Japan makes contact with 'sniper' spacecraft after it lands on moon


Japan has made contact with its "sniper" spacecraft after it landed on the moon in a historic mission on Friday.

The Japan Aerospace Exploration Agency (JAXA) said its Smart Lander for Investigating Moon (SLIM) landed on the moon's surface at around 3.20pm UK time and re-established communication with earth.

However, JAXA said that the spacecraft's solar panels were not able to generate electricity, possibly because they are angled wrong.

"SLIM is now operating only on its battery, and we are prioritising the transfer of its data onto earth", Hitoshi Kuninaka, the head of JAXA's space lab, told a press conference.

Only the US, the former Soviet Union, China and India have previously successfully landed on the moon.

It will take up to a month to verify whether SLIM had achieved the high-precision goals, JAXA has said.

Japan is increasingly looking to play a bigger role in space, partnering with ally the United States to counter China.

The country is also home to several private-sector space startups and the JAXA aims to send an astronaut to the moon as part of NASA's Artemis programme in the next few years.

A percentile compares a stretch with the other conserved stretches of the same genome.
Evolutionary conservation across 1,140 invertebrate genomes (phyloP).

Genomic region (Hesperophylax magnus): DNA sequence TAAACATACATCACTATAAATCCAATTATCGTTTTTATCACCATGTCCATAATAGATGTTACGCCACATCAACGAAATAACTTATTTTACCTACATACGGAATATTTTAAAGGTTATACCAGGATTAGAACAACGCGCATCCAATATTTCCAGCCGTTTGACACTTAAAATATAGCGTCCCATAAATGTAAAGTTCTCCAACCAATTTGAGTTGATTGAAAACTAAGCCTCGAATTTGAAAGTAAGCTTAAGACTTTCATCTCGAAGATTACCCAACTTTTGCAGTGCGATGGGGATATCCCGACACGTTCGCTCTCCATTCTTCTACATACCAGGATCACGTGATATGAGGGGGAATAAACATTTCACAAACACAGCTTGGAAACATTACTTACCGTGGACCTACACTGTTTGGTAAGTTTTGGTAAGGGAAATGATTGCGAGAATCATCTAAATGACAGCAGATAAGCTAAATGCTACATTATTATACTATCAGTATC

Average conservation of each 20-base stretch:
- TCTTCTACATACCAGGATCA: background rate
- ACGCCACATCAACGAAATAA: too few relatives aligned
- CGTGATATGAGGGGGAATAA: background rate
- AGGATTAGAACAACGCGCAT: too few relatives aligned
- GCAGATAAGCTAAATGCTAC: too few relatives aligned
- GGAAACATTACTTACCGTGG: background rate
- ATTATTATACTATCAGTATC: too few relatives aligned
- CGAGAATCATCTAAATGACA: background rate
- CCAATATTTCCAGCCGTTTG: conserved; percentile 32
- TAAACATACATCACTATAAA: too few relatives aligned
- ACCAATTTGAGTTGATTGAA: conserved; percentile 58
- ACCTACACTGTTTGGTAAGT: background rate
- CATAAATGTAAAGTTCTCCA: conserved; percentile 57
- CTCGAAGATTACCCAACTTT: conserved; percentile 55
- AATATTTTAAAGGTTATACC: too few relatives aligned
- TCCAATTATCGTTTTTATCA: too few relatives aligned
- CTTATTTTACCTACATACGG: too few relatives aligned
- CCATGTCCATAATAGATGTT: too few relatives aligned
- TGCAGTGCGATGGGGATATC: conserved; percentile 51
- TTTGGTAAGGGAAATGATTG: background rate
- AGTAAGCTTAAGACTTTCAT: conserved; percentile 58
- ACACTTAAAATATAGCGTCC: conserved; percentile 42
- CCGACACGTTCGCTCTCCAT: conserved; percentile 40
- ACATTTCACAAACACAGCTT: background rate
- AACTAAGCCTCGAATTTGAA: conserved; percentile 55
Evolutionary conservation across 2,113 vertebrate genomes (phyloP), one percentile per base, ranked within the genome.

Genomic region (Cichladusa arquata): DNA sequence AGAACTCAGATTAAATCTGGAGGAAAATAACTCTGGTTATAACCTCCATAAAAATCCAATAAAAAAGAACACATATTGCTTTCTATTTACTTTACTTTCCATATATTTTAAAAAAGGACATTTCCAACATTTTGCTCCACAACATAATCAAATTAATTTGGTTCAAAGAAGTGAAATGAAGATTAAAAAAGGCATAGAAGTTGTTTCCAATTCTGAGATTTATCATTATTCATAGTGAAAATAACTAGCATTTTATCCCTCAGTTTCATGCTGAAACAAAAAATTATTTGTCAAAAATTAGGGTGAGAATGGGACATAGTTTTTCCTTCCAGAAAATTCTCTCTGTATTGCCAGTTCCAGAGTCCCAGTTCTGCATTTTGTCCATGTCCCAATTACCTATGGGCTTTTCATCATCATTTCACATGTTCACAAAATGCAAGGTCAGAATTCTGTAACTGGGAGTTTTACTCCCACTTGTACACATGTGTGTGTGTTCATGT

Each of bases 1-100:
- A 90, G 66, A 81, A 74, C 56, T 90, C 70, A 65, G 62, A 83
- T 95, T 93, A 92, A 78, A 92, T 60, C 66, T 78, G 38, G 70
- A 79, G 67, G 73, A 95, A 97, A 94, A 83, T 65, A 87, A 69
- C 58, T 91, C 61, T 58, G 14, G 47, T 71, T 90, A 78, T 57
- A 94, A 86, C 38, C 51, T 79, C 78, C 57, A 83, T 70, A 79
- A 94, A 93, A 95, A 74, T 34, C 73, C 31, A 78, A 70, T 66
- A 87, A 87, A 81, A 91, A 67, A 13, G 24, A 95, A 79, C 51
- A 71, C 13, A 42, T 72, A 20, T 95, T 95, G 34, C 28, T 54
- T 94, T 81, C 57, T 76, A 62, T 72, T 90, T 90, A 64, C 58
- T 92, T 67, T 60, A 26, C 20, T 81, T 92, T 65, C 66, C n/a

But the Japanese space agency has recently faced multiple setbacks in rocket development, including the launch failure in March of its new flagship rocket H3. The failure caused widespread delays in Japan's space missions, including SLIM and a joint lunar exploration with India, which in August made a historic touchdown on the moon's south pole.

The precision landing technology will become a powerful tool in future exploration of hilly moon poles - seen as a potential source of oxygen, fuel and water - and boosts a lunar lander's chance of survival, according to JAXA.

SLIM's successful touchdown and demonstration of the precision landing "will help Japan to keep its technology advanced at a very high level in the world," Ritsumeikan University professor Kazuto Saiki said before the touchdown attempt.

On landing, SLIM successfully deployed two mini-probes - a hopping vehicle as big as a microwave oven and a baseball-sized wheeled rover - that would have taken pictures of the spacecraft, JAXA said.

Tech giant Sony Group, toymaker Tomy and several Japanese universities jointly developed the robots.